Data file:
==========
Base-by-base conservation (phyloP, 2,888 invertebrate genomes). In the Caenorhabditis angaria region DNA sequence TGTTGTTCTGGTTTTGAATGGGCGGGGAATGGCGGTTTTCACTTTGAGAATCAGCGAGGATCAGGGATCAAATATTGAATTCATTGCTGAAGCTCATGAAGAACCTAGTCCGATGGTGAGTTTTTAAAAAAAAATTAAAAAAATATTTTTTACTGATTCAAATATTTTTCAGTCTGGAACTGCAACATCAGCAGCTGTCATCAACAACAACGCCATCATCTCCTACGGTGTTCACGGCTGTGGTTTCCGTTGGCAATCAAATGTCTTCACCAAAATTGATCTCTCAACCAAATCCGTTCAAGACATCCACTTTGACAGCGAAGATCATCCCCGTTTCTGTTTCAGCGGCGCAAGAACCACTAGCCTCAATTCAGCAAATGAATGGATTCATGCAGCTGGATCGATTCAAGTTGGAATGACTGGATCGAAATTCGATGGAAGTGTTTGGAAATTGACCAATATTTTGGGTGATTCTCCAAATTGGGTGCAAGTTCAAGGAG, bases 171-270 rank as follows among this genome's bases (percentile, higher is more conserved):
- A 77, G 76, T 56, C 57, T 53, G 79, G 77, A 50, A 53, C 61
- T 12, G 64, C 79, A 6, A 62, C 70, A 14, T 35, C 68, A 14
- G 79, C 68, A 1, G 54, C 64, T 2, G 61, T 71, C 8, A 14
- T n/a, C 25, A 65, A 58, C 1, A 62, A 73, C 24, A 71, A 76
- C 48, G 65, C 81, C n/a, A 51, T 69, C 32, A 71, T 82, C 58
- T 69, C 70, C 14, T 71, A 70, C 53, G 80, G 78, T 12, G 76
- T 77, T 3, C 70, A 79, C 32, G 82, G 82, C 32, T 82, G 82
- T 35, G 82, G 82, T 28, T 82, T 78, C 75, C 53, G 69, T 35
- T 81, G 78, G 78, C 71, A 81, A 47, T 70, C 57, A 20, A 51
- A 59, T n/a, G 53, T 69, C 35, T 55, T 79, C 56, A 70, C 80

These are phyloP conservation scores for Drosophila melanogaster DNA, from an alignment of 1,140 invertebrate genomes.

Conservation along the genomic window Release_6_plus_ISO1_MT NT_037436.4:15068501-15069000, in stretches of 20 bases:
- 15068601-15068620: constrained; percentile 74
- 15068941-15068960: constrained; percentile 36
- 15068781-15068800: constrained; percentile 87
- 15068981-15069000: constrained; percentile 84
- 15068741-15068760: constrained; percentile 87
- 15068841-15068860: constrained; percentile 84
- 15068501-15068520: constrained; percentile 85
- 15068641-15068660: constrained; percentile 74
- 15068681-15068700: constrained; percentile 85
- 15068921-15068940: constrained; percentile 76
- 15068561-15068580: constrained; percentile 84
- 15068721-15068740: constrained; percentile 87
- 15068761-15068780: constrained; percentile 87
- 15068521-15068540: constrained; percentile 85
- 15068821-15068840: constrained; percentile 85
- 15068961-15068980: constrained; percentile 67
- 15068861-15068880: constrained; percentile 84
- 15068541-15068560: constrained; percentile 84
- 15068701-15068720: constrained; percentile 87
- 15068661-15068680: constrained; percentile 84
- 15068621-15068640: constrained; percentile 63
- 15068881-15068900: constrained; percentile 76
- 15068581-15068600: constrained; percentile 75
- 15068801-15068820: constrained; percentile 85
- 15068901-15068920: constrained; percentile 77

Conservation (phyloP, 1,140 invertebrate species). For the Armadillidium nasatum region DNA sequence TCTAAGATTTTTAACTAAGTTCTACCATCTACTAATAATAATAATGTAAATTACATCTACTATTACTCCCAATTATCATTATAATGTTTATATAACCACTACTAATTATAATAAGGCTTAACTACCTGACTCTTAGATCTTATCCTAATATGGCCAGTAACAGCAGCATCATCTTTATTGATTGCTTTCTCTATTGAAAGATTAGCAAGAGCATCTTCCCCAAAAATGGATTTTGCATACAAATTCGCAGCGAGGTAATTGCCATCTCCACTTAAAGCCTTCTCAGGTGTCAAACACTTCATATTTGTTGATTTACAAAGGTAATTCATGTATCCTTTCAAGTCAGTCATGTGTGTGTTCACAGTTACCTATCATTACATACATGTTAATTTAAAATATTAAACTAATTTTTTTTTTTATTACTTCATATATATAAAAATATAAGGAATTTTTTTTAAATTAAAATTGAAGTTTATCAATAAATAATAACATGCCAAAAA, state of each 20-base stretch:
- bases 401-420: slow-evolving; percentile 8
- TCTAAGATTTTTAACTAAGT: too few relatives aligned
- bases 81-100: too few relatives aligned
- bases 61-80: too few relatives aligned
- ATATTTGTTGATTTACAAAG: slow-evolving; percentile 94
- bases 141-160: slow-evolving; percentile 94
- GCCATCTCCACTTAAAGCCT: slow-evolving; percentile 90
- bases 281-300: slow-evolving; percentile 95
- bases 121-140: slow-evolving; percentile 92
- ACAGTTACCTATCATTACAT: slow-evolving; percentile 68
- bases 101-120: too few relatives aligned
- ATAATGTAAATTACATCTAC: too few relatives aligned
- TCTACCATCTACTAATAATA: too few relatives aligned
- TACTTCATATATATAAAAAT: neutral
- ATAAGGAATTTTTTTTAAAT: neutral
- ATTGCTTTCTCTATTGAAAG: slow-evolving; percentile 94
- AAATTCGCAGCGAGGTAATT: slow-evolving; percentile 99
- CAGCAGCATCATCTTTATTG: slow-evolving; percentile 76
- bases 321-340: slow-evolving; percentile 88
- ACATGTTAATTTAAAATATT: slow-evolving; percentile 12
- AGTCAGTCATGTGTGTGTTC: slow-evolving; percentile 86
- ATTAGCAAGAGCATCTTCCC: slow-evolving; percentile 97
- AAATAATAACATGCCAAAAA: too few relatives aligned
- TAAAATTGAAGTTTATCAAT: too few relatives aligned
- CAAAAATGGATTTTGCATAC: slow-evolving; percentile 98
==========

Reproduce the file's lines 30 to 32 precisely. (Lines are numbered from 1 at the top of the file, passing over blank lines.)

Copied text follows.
- 15068861-15068880: constrained; percentile 84
- 15068541-15068560: constrained; percentile 84
- 15068701-15068720: constrained; percentile 87